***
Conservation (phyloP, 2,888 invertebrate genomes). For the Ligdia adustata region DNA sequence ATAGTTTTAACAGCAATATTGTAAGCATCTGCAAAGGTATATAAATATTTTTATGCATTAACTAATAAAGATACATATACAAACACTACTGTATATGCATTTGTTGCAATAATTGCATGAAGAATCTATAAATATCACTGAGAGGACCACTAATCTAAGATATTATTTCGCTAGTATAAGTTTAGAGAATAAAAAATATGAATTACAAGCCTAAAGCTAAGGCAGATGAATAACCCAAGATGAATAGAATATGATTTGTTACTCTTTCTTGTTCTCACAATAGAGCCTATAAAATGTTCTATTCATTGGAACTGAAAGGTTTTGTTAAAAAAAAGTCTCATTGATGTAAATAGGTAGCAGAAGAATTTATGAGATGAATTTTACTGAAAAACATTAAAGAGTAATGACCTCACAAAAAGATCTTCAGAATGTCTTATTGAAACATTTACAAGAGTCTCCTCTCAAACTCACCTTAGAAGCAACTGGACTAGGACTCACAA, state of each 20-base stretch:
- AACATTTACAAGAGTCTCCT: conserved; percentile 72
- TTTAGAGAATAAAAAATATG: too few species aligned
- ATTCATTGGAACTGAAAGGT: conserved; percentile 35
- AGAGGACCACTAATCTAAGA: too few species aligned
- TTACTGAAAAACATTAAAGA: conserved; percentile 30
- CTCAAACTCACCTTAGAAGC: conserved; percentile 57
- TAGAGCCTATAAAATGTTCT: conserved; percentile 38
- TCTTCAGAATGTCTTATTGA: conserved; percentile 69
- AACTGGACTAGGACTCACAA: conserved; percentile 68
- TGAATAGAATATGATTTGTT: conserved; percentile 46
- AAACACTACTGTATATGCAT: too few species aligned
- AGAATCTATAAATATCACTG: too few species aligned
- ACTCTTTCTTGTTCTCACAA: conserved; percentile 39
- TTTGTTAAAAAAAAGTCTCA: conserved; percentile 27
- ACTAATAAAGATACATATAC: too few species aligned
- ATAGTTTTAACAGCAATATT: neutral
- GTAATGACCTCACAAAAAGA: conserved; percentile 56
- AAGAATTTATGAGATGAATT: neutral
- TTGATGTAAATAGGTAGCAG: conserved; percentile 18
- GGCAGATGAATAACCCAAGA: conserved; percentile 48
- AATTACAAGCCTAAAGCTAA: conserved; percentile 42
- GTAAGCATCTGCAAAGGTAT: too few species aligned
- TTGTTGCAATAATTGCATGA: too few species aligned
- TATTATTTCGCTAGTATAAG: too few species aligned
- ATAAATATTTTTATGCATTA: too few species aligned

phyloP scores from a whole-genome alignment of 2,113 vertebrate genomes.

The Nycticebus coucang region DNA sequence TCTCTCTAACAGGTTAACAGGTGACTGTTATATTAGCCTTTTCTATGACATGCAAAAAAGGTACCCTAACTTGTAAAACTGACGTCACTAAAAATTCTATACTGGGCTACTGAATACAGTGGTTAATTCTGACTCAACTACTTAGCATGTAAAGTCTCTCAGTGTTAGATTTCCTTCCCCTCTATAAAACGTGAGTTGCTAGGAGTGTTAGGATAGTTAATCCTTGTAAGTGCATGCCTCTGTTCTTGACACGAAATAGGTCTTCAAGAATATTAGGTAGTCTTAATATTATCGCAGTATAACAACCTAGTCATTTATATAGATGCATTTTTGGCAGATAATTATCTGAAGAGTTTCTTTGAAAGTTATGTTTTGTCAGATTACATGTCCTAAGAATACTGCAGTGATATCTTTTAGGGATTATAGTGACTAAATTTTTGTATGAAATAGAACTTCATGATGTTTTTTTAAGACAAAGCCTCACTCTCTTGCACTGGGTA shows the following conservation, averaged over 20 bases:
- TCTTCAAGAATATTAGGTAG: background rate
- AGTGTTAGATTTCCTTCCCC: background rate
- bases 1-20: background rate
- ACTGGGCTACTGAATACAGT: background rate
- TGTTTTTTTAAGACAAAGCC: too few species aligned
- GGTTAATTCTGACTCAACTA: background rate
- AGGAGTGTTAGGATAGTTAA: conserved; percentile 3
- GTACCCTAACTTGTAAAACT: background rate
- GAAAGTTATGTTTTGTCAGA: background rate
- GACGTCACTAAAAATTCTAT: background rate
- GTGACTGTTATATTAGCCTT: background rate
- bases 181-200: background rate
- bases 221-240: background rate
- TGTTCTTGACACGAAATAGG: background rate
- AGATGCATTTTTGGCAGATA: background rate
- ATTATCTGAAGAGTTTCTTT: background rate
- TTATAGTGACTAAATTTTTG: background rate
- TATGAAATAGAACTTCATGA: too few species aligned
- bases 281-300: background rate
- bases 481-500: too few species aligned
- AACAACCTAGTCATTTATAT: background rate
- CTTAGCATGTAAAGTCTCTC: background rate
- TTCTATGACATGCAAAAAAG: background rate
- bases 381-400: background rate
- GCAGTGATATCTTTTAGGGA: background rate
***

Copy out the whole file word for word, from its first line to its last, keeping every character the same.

Conservation (phyloP, 2,888 invertebrate genomes). For the Ligdia adustata region DNA sequence ATAGTTTTAACAGCAATATTGTAAGCATCTGCAAAGGTATATAAATATTTTTATGCATTAACTAATAAAGATACATATACAAACACTACTGTATATGCATTTGTTGCAATAATTGCATGAAGAATCTATAAATATCACTGAGAGGACCACTAATCTAAGATATTATTTCGCTAGTATAAGTTTAGAGAATAAAAAATATGAATTACAAGCCTAAAGCTAAGGCAGATGAATAACCCAAGATGAATAGAATATGATTTGTTACTCTTTCTTGTTCTCACAATAGAGCCTATAAAATGTTCTATTCATTGGAACTGAAAGGTTTTGTTAAAAAAAAGTCTCATTGATGTAAATAGGTAGCAGAAGAATTTATGAGATGAATTTTACTGAAAAACATTAAAGAGTAATGACCTCACAAAAAGATCTTCAGAATGTCTTATTGAAACATTTACAAGAGTCTCCTCTCAAACTCACCTTAGAAGCAACTGGACTAGGACTCACAA, state of each 20-base stretch:
- AACATTTACAAGAGTCTCCT: conserved; percentile 72
- TTTAGAGAATAAAAAATATG: too few species aligned
- ATTCATTGGAACTGAAAGGT: conserved; percentile 35
- AGAGGACCACTAATCTAAGA: too few species aligned
- TTACTGAAAAACATTAAAGA: conserved; percentile 30
- CTCAAACTCACCTTAGAAGC: conserved; percentile 57
- TAGAGCCTATAAAATGTTCT: conserved; percentile 38
- TCTTCAGAATGTCTTATTGA: conserved; percentile 69
- AACTGGACTAGGACTCACAA: conserved; percentile 68
- TGAATAGAATATGATTTGTT: conserved; percentile 46
- AAACACTACTGTATATGCAT: too few species aligned
- AGAATCTATAAATATCACTG: too few species aligned
- ACTCTTTCTTGTTCTCACAA: conserved; percentile 39
- TTTGTTAAAAAAAAGTCTCA: conserved; percentile 27
- ACTAATAAAGATACATATAC: too few species aligned
- ATAGTTTTAACAGCAATATT: neutral
- GTAATGACCTCACAAAAAGA: conserved; percentile 56
- AAGAATTTATGAGATGAATT: neutral
- TTGATGTAAATAGGTAGCAG: conserved; percentile 18
- GGCAGATGAATAACCCAAGA: conserved; percentile 48
- AATTACAAGCCTAAAGCTAA: conserved; percentile 42
- GTAAGCATCTGCAAAGGTAT: too few species aligned
- TTGTTGCAATAATTGCATGA: too few species aligned
- TATTATTTCGCTAGTATAAG: too few species aligned
- ATAAATATTTTTATGCATTA: too few species aligned

phyloP scores from a whole-genome alignment of 2,113 vertebrate genomes.

The Nycticebus coucang region DNA sequence TCTCTCTAACAGGTTAACAGGTGACTGTTATATTAGCCTTTTCTATGACATGCAAAAAAGGTACCCTAACTTGTAAAACTGACGTCACTAAAAATTCTATACTGGGCTACTGAATACAGTGGTTAATTCTGACTCAACTACTTAGCATGTAAAGTCTCTCAGTGTTAGATTTCCTTCCCCTCTATAAAACGTGAGTTGCTAGGAGTGTTAGGATAGTTAATCCTTGTAAGTGCATGCCTCTGTTCTTGACACGAAATAGGTCTTCAAGAATATTAGGTAGTCTTAATATTATCGCAGTATAACAACCTAGTCATTTATATAGATGCATTTTTGGCAGATAATTATCTGAAGAGTTTCTTTGAAAGTTATGTTTTGTCAGATTACATGTCCTAAGAATACTGCAGTGATATCTTTTAGGGATTATAGTGACTAAATTTTTGTATGAAATAGAACTTCATGATGTTTTTTTAAGACAAAGCCTCACTCTCTTGCACTGGGTA shows the following conservation, averaged over 20 bases:
- TCTTCAAGAATATTAGGTAG: background rate
- AGTGTTAGATTTCCTTCCCC: background rate
- bases 1-20: background rate
- ACTGGGCTACTGAATACAGT: background rate
- TGTTTTTTTAAGACAAAGCC: too few species aligned
- GGTTAATTCTGACTCAACTA: background rate
- AGGAGTGTTAGGATAGTTAA: conserved; percentile 3
- GTACCCTAACTTGTAAAACT: background rate
- GAAAGTTATGTTTTGTCAGA: background rate
- GACGTCACTAAAAATTCTAT: background rate
- GTGACTGTTATATTAGCCTT: background rate
- bases 181-200: background rate
- bases 221-240: background rate
- TGTTCTTGACACGAAATAGG: background rate
- AGATGCATTTTTGGCAGATA: background rate
- ATTATCTGAAGAGTTTCTTT: background rate
- TTATAGTGACTAAATTTTTG: background rate
- TATGAAATAGAACTTCATGA: too few species aligned
- bases 281-300: background rate
- bases 481-500: too few species aligned
- AACAACCTAGTCATTTATAT: background rate
- CTTAGCATGTAAAGTCTCTC: background rate
- TTCTATGACATGCAAAAAAG: background rate
- bases 381-400: background rate
- GCAGTGATATCTTTTAGGGA: background rate